US raises tariffs on Chinese solar energy products
The US International Trade Commission voted 6-0 in favour of double- and triple-digit duties in a case filed last year by SolarWorld Industries America.
Beijing has protested the case each step of the way, calling it a protectionist move that threatens the future of solar energy by driving up costs for consumers.
Following the US decision, the European Union yesterday launched an investigation into alleged state subsidies for Chinese solar panel manufacturers, intensifying the conflict over the multibillion dollar solar power equipment market that is straining trade ties.
The EU’s executive body is already investigating allegations of Chinese manufacturers “dumping” solar panels in overseas markets, meaning deliberately selling products for less abroad than at home or at less than cost.
The United States imported about $3.1 billion worth of solar cells and panels from China in 2011, up from $640 million two years earlier, although both figures contain some solar products not covered by the investigation.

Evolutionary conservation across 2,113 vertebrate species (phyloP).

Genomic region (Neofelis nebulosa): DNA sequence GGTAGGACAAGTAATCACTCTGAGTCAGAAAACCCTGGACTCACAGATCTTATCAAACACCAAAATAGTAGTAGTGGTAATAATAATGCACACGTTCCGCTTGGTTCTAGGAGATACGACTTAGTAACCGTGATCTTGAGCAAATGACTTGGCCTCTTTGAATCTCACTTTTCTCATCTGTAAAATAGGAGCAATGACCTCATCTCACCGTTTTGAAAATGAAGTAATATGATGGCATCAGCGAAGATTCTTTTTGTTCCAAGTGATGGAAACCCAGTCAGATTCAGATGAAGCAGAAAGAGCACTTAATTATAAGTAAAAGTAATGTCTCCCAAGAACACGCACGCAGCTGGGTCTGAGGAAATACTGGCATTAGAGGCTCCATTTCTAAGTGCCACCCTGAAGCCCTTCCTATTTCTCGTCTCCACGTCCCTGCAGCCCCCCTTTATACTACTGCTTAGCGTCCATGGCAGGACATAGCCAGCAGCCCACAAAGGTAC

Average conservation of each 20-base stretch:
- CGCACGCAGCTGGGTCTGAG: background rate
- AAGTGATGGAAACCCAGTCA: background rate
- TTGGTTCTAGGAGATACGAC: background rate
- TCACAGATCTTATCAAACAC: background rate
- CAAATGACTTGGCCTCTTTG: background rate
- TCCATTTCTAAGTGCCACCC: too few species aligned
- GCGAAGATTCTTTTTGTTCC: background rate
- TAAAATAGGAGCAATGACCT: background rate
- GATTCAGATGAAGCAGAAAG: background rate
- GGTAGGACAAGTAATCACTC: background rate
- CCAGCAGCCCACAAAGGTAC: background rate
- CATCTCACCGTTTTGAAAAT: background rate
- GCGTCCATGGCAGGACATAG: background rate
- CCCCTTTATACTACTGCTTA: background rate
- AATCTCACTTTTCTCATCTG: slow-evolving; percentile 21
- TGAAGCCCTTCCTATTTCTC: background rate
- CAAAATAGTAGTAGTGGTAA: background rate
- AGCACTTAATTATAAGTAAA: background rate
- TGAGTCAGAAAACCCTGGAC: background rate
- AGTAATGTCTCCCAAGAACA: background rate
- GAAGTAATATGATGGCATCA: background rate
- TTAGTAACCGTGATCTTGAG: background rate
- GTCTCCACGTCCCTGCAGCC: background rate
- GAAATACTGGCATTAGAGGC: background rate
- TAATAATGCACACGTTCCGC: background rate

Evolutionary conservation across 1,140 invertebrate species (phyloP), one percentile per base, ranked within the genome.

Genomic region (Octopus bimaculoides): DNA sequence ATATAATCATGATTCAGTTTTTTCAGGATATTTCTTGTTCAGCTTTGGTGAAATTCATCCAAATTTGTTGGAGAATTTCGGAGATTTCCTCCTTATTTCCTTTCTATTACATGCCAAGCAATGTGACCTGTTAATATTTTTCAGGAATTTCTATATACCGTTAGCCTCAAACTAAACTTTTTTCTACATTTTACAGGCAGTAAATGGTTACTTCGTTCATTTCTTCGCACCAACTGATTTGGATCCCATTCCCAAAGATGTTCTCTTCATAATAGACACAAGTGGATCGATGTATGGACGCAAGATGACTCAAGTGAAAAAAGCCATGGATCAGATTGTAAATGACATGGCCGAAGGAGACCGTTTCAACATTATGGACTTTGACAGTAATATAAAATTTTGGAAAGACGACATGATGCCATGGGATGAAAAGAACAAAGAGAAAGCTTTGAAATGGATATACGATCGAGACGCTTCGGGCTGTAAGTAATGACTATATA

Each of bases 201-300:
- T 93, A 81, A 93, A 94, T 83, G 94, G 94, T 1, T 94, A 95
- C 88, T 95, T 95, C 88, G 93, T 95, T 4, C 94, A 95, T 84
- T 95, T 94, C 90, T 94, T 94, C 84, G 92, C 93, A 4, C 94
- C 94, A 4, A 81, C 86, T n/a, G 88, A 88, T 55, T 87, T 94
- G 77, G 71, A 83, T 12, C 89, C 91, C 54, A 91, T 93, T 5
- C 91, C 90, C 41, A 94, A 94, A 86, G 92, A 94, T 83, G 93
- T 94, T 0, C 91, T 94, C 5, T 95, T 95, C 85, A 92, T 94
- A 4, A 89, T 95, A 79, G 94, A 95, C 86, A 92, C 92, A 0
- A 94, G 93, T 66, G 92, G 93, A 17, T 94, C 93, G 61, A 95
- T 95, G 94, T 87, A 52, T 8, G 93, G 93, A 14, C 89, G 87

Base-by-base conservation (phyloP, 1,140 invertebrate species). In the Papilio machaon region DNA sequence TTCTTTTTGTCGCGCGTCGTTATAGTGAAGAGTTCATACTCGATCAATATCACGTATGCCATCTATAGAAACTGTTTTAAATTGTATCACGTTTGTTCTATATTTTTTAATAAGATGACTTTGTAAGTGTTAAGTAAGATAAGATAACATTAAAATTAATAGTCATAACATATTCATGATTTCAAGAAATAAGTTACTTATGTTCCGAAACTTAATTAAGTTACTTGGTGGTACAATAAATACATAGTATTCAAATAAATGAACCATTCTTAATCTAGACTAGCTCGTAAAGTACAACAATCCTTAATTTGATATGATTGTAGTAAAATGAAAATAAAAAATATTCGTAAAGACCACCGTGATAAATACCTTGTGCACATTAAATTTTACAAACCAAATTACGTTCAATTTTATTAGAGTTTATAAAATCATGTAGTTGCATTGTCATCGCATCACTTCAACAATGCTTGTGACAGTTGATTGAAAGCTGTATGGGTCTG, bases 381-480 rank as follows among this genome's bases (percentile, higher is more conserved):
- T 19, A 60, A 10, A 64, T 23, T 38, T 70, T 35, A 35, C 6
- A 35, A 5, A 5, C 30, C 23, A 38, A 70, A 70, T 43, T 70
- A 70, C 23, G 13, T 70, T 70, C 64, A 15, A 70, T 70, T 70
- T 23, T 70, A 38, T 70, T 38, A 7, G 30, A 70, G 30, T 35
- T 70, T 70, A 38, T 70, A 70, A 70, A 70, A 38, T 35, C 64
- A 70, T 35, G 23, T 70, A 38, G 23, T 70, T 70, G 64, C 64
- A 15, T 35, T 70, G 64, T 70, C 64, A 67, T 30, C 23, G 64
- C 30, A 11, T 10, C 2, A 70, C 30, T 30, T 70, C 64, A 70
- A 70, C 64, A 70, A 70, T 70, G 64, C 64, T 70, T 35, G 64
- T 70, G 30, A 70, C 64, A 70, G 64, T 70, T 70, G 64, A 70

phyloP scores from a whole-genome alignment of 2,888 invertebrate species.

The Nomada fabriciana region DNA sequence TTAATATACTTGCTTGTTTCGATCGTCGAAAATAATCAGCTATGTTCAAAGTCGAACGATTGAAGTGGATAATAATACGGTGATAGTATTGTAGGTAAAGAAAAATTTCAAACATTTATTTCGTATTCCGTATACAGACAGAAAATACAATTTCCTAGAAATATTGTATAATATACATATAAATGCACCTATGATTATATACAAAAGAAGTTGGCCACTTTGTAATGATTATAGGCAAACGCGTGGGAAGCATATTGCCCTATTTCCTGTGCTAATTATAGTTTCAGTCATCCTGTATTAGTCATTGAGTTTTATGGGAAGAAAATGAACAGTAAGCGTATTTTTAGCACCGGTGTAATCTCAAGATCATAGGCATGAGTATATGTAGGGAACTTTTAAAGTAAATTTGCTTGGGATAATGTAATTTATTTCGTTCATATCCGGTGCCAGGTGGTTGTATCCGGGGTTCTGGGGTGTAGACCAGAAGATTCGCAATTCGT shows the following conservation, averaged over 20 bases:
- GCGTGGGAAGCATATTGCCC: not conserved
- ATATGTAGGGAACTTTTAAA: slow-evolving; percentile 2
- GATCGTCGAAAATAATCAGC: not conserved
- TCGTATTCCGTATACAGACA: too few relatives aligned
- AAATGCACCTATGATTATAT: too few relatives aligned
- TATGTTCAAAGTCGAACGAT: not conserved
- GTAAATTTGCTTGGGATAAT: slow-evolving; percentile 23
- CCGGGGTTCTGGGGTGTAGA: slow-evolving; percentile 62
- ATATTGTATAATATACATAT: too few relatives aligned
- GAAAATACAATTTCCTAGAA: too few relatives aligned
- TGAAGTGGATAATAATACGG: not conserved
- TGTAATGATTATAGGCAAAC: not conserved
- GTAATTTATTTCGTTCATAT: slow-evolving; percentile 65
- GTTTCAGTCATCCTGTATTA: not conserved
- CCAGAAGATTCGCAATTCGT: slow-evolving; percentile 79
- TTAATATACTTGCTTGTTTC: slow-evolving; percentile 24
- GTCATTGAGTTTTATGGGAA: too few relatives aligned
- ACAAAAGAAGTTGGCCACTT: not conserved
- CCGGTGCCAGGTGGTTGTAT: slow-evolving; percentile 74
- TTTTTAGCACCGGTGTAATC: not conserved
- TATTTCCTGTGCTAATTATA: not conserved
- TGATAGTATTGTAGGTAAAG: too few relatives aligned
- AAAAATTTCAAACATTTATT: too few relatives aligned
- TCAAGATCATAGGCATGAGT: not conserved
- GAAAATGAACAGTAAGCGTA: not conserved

The ITC vote clears the way for the US commerce department to issue five-year anti-dumping and countervailing duty orders on those imports.
Suntech, the world’s largest producer of solar panels, was hit with combined commerce department duties of about 36 per cent, while another major Chinese manufacturer, Trina Solar , faces duties of about 23.75 per cent.
More than 100 other Chinese producers and exporters face combined duties of about 31 per cent and other Chinese firms combined duties of more than 250 per cent.
The decision, which comes after several related investigations and rulings beginning more than a year ago, was a victory for the US panel producers who filed the case and have been struggling to survive in a market glutted with cheap Chinese imports.
The case was important for the health of the domestic industry, supporters say, and also for sending a message that the United States was willing to enforce its trade laws.
“This basically takes it from being just allegations of illegal activities in this industry to confirmation,” said Gordon Brinser, the chief executive of SolarWorld Industries America, the lead company that brought the case.
“This was a growing industry just a couple years ago that has been basically decimated by the Chinese manufacturers.”
Whether the tariffs can help save the US industry, which has been struggling to survive in a market glutted with cheap Chinese panels, is a matter of some dispute.
Because the tariffs apply to panels made of Chinese-produced solar cells, Chinese companies are able to avoid the duties by assembling panels composed of cells produced elsewhere, even if their components come from China.
– (Reuters/New York Times service)